Rio Theater (Monte Rio)

The Rio Theater is a single-screen movie theater in Monte Rio, California, United States. The largest extant piece of Christo and Jeanne-Claude's Running Fence drapes the ceiling of the theater's auditorium.[1]

Rio Theater


Sid Bartlett, a Monte Rio merchant, bought a surplus Quonset hut from the U.S. Navy in 1949 and began converting it into a movie theater, which opened the following year.[1] In 1972, the Theater was leased to Dr.Robert Newport and operated as Cinema Rio until 1974. Gregory Hill was general manager. It was known as "a dollar house" which was the price of admission, and featured four separate programs including a selections from the Janus Classical Catalogue, popular films, a kids program of cartoons with the entire Three Stooges repertoire and an Advant Guard Cinema curated by Ken Valentine. Wibur Paola, a local artist, did the marquee.

Bartlett later sold the Rio to Thomas Dean, who was a personal friend of Christo Vladimirov Javacheff and Jeanne-Claude Denat de Guillebon.[1] Christo and Jeanne-Claude erected their 24.5 mile long Running Fence across Sonoma and Marin counties in September 1976. When it was ready to be dismantled, Dean obtained a section and installed it above the seats in his theater. The Rio continues to house the largest intact and continuous piece of the Christos' Running Fence in the world.[1]

The Rio fell into foreclosure in 1984 and was acquired by an Israeli family, the Mandelbrots, who hired a manager to run it.[1] In January 1993 it was purchased by Monte Rio residents Don and Suzi Schaffert.[1] The Schafferts had intended to allow the Mandelbrots' manager to continue overseeing the theater until they learned he was allowing a friend to live in the Rio and engage in illicit activities.[1] After the Schafferts asked the manager to evict his friend, the two men vandalized the interior by spray-painting the screen and damaging the electrical panel.[1]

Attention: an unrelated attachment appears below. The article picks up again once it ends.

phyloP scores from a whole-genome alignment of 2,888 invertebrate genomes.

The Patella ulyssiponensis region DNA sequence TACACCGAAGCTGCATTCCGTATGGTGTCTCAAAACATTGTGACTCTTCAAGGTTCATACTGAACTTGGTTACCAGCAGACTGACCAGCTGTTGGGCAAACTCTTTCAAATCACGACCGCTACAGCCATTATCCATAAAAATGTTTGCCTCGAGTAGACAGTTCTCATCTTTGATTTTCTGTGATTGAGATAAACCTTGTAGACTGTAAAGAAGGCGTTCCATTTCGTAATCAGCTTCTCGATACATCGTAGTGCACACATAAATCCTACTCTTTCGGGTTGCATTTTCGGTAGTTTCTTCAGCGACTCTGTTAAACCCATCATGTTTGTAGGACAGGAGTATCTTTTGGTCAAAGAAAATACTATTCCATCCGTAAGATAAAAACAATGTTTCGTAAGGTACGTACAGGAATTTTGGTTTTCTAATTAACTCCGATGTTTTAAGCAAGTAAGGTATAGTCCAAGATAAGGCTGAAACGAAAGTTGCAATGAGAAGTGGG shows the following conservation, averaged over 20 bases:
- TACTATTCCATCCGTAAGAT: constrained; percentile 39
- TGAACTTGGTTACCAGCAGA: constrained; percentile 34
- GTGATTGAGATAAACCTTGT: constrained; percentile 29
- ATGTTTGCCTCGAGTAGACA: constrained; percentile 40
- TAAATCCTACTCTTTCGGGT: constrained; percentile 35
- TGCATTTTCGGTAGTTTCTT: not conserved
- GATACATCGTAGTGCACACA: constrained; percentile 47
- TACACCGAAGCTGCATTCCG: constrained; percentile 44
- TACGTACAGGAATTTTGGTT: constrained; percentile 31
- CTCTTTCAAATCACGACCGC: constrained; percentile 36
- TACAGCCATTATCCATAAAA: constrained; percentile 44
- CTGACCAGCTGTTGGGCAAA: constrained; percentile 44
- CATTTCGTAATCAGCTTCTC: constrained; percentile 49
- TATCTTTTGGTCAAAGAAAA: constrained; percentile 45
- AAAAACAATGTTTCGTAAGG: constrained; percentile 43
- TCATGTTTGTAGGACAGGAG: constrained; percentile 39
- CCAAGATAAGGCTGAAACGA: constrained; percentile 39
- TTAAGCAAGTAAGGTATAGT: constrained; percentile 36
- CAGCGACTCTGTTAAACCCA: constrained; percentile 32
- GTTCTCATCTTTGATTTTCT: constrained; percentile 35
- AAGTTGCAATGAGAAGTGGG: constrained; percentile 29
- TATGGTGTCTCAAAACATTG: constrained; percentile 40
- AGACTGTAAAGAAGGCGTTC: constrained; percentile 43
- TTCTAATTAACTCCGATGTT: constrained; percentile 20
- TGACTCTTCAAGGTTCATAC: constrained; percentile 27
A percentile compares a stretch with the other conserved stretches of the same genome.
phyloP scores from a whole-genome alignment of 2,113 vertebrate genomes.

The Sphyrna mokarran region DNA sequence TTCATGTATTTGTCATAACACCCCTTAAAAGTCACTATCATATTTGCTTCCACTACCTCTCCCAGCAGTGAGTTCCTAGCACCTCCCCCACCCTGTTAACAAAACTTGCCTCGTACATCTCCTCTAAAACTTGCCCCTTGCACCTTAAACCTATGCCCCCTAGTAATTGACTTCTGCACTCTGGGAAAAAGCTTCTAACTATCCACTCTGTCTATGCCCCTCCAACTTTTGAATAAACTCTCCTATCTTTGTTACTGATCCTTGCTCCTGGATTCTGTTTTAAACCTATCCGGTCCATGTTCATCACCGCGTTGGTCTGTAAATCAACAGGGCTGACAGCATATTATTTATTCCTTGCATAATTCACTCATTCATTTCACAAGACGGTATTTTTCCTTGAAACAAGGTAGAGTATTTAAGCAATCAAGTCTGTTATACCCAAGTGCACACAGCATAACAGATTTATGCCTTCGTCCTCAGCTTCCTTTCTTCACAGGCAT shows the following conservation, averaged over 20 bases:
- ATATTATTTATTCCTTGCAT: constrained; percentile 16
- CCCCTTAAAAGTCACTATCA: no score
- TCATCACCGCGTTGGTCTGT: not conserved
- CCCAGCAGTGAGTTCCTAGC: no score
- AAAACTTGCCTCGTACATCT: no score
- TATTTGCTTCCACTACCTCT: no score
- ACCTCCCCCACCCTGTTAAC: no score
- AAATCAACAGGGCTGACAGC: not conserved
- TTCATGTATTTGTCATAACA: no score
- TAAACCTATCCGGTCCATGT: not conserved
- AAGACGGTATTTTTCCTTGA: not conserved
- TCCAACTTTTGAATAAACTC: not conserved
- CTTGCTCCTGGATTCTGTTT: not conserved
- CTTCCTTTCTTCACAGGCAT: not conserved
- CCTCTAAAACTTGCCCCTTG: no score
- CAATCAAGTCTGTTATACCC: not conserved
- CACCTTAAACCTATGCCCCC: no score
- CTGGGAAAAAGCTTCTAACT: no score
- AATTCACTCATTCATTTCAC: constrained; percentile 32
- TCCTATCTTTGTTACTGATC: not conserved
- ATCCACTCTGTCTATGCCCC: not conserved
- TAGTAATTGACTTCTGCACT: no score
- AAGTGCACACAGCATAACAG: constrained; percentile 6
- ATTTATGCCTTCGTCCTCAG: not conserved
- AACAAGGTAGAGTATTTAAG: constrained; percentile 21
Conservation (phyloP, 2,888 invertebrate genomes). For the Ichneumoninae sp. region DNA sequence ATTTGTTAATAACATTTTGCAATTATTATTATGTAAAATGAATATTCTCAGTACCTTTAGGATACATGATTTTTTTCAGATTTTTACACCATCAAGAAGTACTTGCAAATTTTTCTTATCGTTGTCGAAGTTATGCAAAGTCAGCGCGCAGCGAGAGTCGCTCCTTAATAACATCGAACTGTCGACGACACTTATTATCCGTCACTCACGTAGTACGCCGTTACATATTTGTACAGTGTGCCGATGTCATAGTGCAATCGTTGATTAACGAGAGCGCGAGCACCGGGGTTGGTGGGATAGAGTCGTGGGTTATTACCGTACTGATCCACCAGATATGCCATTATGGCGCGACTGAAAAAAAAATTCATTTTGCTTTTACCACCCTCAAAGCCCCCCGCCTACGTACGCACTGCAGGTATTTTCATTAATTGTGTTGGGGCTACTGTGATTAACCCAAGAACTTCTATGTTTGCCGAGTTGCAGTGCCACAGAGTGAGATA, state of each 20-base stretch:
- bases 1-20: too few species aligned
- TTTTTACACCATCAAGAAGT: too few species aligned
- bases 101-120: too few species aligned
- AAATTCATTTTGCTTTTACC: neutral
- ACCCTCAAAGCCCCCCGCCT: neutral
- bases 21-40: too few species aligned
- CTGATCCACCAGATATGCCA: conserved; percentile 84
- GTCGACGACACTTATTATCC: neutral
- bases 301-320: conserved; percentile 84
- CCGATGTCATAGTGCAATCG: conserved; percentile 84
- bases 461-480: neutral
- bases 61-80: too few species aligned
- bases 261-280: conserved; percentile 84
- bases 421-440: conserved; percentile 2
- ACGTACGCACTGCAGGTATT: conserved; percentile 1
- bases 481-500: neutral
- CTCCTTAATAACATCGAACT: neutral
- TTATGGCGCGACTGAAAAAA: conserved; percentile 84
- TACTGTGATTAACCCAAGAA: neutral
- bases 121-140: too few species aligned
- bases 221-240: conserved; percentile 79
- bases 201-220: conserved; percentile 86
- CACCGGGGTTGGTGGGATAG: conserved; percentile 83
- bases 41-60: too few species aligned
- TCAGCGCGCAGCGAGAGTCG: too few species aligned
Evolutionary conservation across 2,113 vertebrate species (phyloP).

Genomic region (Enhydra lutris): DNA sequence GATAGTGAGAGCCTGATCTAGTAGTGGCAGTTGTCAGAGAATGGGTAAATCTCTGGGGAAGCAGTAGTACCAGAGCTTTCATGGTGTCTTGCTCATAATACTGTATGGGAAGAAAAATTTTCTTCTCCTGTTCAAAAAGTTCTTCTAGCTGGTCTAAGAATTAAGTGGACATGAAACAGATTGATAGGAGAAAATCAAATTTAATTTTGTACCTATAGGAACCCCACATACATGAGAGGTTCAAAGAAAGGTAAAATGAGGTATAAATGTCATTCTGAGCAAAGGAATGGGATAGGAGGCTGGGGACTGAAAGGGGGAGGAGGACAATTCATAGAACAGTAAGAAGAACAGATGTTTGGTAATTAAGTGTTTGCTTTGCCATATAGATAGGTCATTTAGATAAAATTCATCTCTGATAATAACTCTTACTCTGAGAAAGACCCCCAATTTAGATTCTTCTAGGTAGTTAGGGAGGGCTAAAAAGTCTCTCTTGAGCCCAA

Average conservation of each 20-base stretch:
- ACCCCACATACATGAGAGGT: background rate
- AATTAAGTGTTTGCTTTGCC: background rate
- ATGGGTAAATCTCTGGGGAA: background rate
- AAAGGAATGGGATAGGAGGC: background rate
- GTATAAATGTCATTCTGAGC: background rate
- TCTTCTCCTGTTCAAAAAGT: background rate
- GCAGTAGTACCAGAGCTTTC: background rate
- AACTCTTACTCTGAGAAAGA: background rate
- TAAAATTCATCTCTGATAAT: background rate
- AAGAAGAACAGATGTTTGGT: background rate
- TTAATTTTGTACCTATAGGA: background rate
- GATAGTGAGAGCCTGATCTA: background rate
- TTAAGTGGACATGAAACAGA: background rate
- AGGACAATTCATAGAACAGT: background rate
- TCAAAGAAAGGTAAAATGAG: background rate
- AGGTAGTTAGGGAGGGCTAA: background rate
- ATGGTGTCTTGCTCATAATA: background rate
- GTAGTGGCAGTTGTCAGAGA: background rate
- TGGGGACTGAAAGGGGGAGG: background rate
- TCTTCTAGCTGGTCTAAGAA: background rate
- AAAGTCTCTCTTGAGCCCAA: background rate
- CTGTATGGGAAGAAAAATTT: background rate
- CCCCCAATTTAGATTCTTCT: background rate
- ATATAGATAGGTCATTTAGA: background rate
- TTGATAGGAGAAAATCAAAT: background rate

The Schafferts also were faced with a $4,000 fine for allowing neighborhood children to perform chores in the Rio in exchange for a movie ticket, a hot dog and a drink.[1] A judge reduced the fine by 50 percent after the parents and other residents of Monte Rio commended the Schafferts for giving the children a useful activity they enjoyed.[1] According to the Schafferts, the children claim that the theater is haunted by a female ghost.[1]

Kickstarter campaignEdit

In March 2013 the Schafferts launched a Kickstarter campaign to raise $60,000 to purchase the digital projection equipment necessary for the theater to continue showing first-run films.[2] The campaign reached its goal on May 1, 2013, with 440 backers, including a $500 donation from actor Zach Braff.[3]


  1. ^ a b c d e f g h i j k Gross, Stephen. (2013, February 4). Rio Theater owners optimistic about its Kickstarter campaign helping it stay alive. Press Democrat. Retrieved May 4, 2013.
  2. ^ Gross, Stephen. (2013, March 7). Rio Theater celebrates Kickstarter launch with Priscilla. Press Democrat. Retrieved May 4, 2013.
  3. ^ Gross, Stephen. (2013, May 2). Over the Top! The Rio achieves its goal. Press Democrat. Retrieved May 4, 2013.

External linksEdit

Coordinates: 38°28′3″N 123°0′38″W / 38.46750°N 123.01056°W / 38.46750; -123.01056